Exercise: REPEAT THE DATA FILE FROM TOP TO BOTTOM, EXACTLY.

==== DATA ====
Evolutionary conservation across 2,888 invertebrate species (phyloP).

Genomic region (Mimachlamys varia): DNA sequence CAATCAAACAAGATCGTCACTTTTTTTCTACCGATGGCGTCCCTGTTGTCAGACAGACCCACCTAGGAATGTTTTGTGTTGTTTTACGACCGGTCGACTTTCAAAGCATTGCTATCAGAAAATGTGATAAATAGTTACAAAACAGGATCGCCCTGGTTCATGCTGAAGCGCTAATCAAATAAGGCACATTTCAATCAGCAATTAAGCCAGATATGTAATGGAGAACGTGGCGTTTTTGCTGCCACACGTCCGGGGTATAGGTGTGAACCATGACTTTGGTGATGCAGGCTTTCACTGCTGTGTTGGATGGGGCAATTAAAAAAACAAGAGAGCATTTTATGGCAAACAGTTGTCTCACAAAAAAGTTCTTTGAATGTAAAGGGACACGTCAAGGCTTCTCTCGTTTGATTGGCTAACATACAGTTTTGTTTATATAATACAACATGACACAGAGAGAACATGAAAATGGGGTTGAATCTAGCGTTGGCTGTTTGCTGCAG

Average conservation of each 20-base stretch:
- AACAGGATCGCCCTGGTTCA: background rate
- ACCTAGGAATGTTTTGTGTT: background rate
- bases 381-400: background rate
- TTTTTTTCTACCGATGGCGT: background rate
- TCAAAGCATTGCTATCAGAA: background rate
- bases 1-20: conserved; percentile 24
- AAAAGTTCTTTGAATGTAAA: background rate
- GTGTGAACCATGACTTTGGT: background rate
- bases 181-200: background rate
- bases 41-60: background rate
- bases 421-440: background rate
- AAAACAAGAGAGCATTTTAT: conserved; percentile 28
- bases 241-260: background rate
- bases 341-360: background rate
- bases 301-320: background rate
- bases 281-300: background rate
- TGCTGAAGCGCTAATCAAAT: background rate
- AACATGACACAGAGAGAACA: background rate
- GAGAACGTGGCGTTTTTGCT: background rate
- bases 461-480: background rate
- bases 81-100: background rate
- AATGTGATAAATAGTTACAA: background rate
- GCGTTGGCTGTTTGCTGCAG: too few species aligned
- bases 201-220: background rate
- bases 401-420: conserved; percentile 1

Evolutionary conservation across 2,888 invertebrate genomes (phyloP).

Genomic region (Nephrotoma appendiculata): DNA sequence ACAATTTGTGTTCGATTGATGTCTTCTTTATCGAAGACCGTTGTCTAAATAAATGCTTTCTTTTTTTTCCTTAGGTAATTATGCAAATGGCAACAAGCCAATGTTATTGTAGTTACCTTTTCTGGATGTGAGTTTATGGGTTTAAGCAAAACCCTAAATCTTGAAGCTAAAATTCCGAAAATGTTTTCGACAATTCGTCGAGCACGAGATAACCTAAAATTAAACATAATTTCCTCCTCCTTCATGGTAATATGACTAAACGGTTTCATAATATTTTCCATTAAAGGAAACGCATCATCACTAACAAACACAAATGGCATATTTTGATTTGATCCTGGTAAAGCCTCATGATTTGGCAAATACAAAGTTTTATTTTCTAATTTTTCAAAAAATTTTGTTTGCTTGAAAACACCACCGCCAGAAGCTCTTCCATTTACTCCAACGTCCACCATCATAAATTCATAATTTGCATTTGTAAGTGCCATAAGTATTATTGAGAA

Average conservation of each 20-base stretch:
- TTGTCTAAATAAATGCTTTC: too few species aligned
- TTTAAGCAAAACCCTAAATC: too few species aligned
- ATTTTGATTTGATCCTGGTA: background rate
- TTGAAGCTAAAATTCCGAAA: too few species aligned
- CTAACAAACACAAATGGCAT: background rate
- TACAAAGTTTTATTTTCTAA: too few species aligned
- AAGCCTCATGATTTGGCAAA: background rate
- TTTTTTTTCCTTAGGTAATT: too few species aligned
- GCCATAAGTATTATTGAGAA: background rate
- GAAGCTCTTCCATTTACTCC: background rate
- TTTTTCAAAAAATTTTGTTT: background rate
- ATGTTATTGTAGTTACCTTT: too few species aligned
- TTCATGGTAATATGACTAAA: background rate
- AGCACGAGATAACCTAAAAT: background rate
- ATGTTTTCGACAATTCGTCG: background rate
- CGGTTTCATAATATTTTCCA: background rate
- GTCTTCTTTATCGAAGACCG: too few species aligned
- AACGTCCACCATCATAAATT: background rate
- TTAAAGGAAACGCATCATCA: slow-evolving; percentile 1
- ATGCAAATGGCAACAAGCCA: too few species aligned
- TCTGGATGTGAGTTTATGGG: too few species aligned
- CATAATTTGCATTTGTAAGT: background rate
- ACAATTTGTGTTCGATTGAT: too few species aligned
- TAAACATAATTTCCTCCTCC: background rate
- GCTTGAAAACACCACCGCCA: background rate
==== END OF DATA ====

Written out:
Evolutionary conservation across 2,888 invertebrate species (phyloP).

Genomic region (Mimachlamys varia): DNA sequence CAATCAAACAAGATCGTCACTTTTTTTCTACCGATGGCGTCCCTGTTGTCAGACAGACCCACCTAGGAATGTTTTGTGTTGTTTTACGACCGGTCGACTTTCAAAGCATTGCTATCAGAAAATGTGATAAATAGTTACAAAACAGGATCGCCCTGGTTCATGCTGAAGCGCTAATCAAATAAGGCACATTTCAATCAGCAATTAAGCCAGATATGTAATGGAGAACGTGGCGTTTTTGCTGCCACACGTCCGGGGTATAGGTGTGAACCATGACTTTGGTGATGCAGGCTTTCACTGCTGTGTTGGATGGGGCAATTAAAAAAACAAGAGAGCATTTTATGGCAAACAGTTGTCTCACAAAAAAGTTCTTTGAATGTAAAGGGACACGTCAAGGCTTCTCTCGTTTGATTGGCTAACATACAGTTTTGTTTATATAATACAACATGACACAGAGAGAACATGAAAATGGGGTTGAATCTAGCGTTGGCTGTTTGCTGCAG

Average conservation of each 20-base stretch:
- AACAGGATCGCCCTGGTTCA: background rate
- ACCTAGGAATGTTTTGTGTT: background rate
- bases 381-400: background rate
- TTTTTTTCTACCGATGGCGT: background rate
- TCAAAGCATTGCTATCAGAA: background rate
- bases 1-20: conserved; percentile 24
- AAAAGTTCTTTGAATGTAAA: background rate
- GTGTGAACCATGACTTTGGT: background rate
- bases 181-200: background rate
- bases 41-60: background rate
- bases 421-440: background rate
- AAAACAAGAGAGCATTTTAT: conserved; percentile 28
- bases 241-260: background rate
- bases 341-360: background rate
- bases 301-320: background rate
- bases 281-300: background rate
- TGCTGAAGCGCTAATCAAAT: background rate
- AACATGACACAGAGAGAACA: background rate
- GAGAACGTGGCGTTTTTGCT: background rate
- bases 461-480: background rate
- bases 81-100: background rate
- AATGTGATAAATAGTTACAA: background rate
- GCGTTGGCTGTTTGCTGCAG: too few species aligned
- bases 201-220: background rate
- bases 401-420: conserved; percentile 1

Evolutionary conservation across 2,888 invertebrate genomes (phyloP).

Genomic region (Nephrotoma appendiculata): DNA sequence ACAATTTGTGTTCGATTGATGTCTTCTTTATCGAAGACCGTTGTCTAAATAAATGCTTTCTTTTTTTTCCTTAGGTAATTATGCAAATGGCAACAAGCCAATGTTATTGTAGTTACCTTTTCTGGATGTGAGTTTATGGGTTTAAGCAAAACCCTAAATCTTGAAGCTAAAATTCCGAAAATGTTTTCGACAATTCGTCGAGCACGAGATAACCTAAAATTAAACATAATTTCCTCCTCCTTCATGGTAATATGACTAAACGGTTTCATAATATTTTCCATTAAAGGAAACGCATCATCACTAACAAACACAAATGGCATATTTTGATTTGATCCTGGTAAAGCCTCATGATTTGGCAAATACAAAGTTTTATTTTCTAATTTTTCAAAAAATTTTGTTTGCTTGAAAACACCACCGCCAGAAGCTCTTCCATTTACTCCAACGTCCACCATCATAAATTCATAATTTGCATTTGTAAGTGCCATAAGTATTATTGAGAA

Average conservation of each 20-base stretch:
- TTGTCTAAATAAATGCTTTC: too few species aligned
- TTTAAGCAAAACCCTAAATC: too few species aligned
- ATTTTGATTTGATCCTGGTA: background rate
- TTGAAGCTAAAATTCCGAAA: too few species aligned
- CTAACAAACACAAATGGCAT: background rate
- TACAAAGTTTTATTTTCTAA: too few species aligned
- AAGCCTCATGATTTGGCAAA: background rate
- TTTTTTTTCCTTAGGTAATT: too few species aligned
- GCCATAAGTATTATTGAGAA: background rate
- GAAGCTCTTCCATTTACTCC: background rate
- TTTTTCAAAAAATTTTGTTT: background rate
- ATGTTATTGTAGTTACCTTT: too few species aligned
- TTCATGGTAATATGACTAAA: background rate
- AGCACGAGATAACCTAAAAT: background rate
- ATGTTTTCGACAATTCGTCG: background rate
- CGGTTTCATAATATTTTCCA: background rate
- GTCTTCTTTATCGAAGACCG: too few species aligned
- AACGTCCACCATCATAAATT: background rate
- TTAAAGGAAACGCATCATCA: slow-evolving; percentile 1
- ATGCAAATGGCAACAAGCCA: too few species aligned
- TCTGGATGTGAGTTTATGGG: too few species aligned
- CATAATTTGCATTTGTAAGT: background rate
- ACAATTTGTGTTCGATTGAT: too few species aligned
- TAAACATAATTTCCTCCTCC: background rate
- GCTTGAAAACACCACCGCCA: background rate